View Full Version : Convert candlepower to amp draw
01-21-2012, 11:50 AM
Is it possible to calculate the amperage draw of a 32 candle power/6 volt bulb? Thanks
01-21-2012, 10:41 PM
You can't calculate it. candlepower is a measure of light intensity, while current draw is directly related to the amount of electrical power the lamp(bulb) consumes.
Different lamps will be more or less efficient at converting electrical power to light. And different lamps will also possibly have an effect on where the light they do produce is sent, for instance a headlight with a silvered reflector sends all of it;s light in a very narrow angle, thereby creating a greater intensity than an otherwise identical, same-efficiency lamp that radiates in all directions.
Your best bet will be to try to find a similar lamp to the one you are trying to figure out, and look at the candlepower and current ratings. For instance, the 6V, 4.1A, 32 cp #1680:
This lamp uses about 24.6 watts of electrical power to produce the 32cp (sometimes shown as MSCP or Mean Spherical Candlepower).
Some other 6V lamps are rated at as high as 5.3A for 32cp, see:
It get s even more fun when you start looking at lamps rated for 6.3V. I personally use 6.8 or 7V rated instrument panel lamps on my '52 FL, because of the lack of a voltage regulator.
01-22-2012, 07:04 AM
Another import factor is the available voltage. If the voltage to to lamp is low, the filament wion't reach the proper temperature and the resistance will remain low causing very little light output for the amount of wattage consumed, i.e. low effeciency. That's why a voltage regulator is so far superior to a fixed output system. If you can't maintain a steady, correct voltage, changing lamps won't solve power issues.
01-24-2012, 10:27 AM
All the above comments are correct. However, I found the following information on a web site that sells Halogen lights for old cars and motorcycles: www.classicandvintagebulbs.com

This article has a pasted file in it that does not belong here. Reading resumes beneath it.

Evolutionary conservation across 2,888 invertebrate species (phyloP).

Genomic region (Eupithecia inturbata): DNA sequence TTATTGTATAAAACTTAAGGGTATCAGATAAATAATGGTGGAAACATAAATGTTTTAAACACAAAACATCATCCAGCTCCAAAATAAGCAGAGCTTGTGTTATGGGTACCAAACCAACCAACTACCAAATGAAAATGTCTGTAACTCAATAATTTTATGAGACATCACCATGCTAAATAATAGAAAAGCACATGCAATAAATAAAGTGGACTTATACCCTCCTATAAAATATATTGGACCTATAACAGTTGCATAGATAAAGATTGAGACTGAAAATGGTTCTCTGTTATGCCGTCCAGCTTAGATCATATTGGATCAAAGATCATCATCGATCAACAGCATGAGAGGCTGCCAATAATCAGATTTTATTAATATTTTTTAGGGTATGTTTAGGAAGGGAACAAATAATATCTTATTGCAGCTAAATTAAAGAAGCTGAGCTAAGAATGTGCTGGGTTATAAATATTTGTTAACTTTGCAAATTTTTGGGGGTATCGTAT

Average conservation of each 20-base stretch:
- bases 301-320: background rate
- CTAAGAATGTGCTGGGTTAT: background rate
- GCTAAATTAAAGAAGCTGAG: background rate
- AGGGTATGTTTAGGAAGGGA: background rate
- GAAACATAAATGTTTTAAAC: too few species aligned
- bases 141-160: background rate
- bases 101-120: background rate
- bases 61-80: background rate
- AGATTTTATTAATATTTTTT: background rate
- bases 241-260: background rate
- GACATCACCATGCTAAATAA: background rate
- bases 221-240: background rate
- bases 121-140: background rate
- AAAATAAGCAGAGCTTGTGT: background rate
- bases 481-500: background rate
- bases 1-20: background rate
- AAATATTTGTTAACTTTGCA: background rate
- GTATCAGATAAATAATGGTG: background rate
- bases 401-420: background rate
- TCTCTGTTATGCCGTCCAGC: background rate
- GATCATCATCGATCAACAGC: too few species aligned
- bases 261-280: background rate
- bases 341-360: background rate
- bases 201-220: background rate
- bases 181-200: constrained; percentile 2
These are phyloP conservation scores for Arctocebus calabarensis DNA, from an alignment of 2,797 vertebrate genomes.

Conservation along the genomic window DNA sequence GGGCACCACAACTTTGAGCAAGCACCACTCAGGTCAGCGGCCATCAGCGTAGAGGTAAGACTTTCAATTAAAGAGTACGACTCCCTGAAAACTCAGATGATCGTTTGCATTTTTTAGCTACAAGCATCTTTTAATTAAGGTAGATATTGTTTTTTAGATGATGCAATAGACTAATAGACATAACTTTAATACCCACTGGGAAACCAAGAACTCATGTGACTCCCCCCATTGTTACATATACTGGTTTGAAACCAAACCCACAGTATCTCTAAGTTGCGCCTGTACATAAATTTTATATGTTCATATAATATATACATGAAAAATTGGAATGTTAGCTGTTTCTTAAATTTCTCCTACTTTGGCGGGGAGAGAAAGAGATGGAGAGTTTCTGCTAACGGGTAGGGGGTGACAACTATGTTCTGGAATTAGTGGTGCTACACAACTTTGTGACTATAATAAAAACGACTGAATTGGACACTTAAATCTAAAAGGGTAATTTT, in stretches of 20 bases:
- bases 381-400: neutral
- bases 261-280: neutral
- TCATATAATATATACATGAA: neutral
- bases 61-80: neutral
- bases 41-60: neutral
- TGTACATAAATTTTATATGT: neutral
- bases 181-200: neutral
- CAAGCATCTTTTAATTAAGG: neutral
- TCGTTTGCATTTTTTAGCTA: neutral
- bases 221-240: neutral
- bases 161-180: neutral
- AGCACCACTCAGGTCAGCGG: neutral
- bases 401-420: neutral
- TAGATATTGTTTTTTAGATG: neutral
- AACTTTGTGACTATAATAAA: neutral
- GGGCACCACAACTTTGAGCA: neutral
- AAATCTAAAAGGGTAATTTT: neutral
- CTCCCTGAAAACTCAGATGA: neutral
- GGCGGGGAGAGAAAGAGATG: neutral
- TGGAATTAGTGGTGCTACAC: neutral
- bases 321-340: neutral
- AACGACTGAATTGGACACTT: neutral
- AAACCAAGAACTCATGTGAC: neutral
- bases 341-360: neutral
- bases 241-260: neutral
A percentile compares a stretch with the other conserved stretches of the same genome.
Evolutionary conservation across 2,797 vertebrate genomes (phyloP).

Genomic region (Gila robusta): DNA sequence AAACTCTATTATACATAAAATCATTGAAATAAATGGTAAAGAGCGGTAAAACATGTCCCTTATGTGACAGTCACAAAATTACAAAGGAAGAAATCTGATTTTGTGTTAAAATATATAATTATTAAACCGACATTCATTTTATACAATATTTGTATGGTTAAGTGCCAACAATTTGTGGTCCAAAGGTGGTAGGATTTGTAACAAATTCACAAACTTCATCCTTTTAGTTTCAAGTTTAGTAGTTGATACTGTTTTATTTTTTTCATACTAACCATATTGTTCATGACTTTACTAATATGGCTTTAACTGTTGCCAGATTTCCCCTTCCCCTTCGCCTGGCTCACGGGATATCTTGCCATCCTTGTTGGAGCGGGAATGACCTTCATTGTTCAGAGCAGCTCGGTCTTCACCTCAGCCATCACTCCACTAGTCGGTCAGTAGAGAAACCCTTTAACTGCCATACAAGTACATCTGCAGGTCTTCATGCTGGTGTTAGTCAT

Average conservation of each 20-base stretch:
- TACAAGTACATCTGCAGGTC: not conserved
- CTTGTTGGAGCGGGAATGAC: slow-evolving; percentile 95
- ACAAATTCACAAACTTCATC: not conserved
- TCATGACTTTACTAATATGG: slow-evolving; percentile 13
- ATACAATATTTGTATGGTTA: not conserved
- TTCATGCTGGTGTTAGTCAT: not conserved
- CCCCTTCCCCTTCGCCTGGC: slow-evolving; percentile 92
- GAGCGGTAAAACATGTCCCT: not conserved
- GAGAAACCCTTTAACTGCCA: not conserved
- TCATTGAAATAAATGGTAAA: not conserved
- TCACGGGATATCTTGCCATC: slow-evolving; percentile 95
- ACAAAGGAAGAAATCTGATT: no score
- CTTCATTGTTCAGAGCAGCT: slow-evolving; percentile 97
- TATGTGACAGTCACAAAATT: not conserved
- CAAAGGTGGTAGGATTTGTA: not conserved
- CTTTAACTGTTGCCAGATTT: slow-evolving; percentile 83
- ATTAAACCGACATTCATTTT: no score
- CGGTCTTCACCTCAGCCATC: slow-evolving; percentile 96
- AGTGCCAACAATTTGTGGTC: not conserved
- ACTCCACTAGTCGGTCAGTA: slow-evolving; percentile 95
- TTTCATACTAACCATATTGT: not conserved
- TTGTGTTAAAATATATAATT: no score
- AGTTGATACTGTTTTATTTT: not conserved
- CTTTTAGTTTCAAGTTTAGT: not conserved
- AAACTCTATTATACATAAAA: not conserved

" Watts Vs. Candle power: As a guide, the following can be made between thes two measurments of power or brightness: 2 W= 3 CP 6 W= 6CP 10 W= 15 CP 16 W= 21 CP 25 W= 32 CP 35 W= 50 CP"
Again remember that Canddlepower is a measurment of brightness (the light of 1 candle being the basis) and Watts is a measure of electrical power, in this case power consumption by the bulb. Wattage of any given bulb can be calculated by using the simple formula of Watts = Volts x amps. Use the voltage applied to the bulb and the actual amperage passing through the supply wires to get these #'s. If you cannot measure the amperage passing through the wire, measure the resistance of the filament in the bulb in Ohms. Apply this to the following formula to calculate the current flow: Current = voltage/ resistance. Then use the calculated current figure to calculate wattage.
Need more? Review Ohms law! It's really quite elementary my dear WATson!
01-24-2012, 07:30 PM
If you use an ohmmeter to measure the resistance of the lamp, you won't get an accurate calculation of the power draw because the resistance changes drastically when the filament heats up. The only accurate way is to check the wattage is to multiply the voltage and amperage as you stated.
You can work backwards using Ohm's law to compute the resistance during operation: resistance = voltage/current.
I checked a springed headlamp bulb, and the resistance with an ohmmeter is almost zero. With 6 volts applied, it draws 2.6 amps, or 15.6 watts. The operating (dynamic?) resistance at 6 volts is 2.3 ohms. I don't have a variable power supply handy to check the amperage at higher or lower voltages.
01-26-2012, 05:48 AM
Thank you guys for the information!
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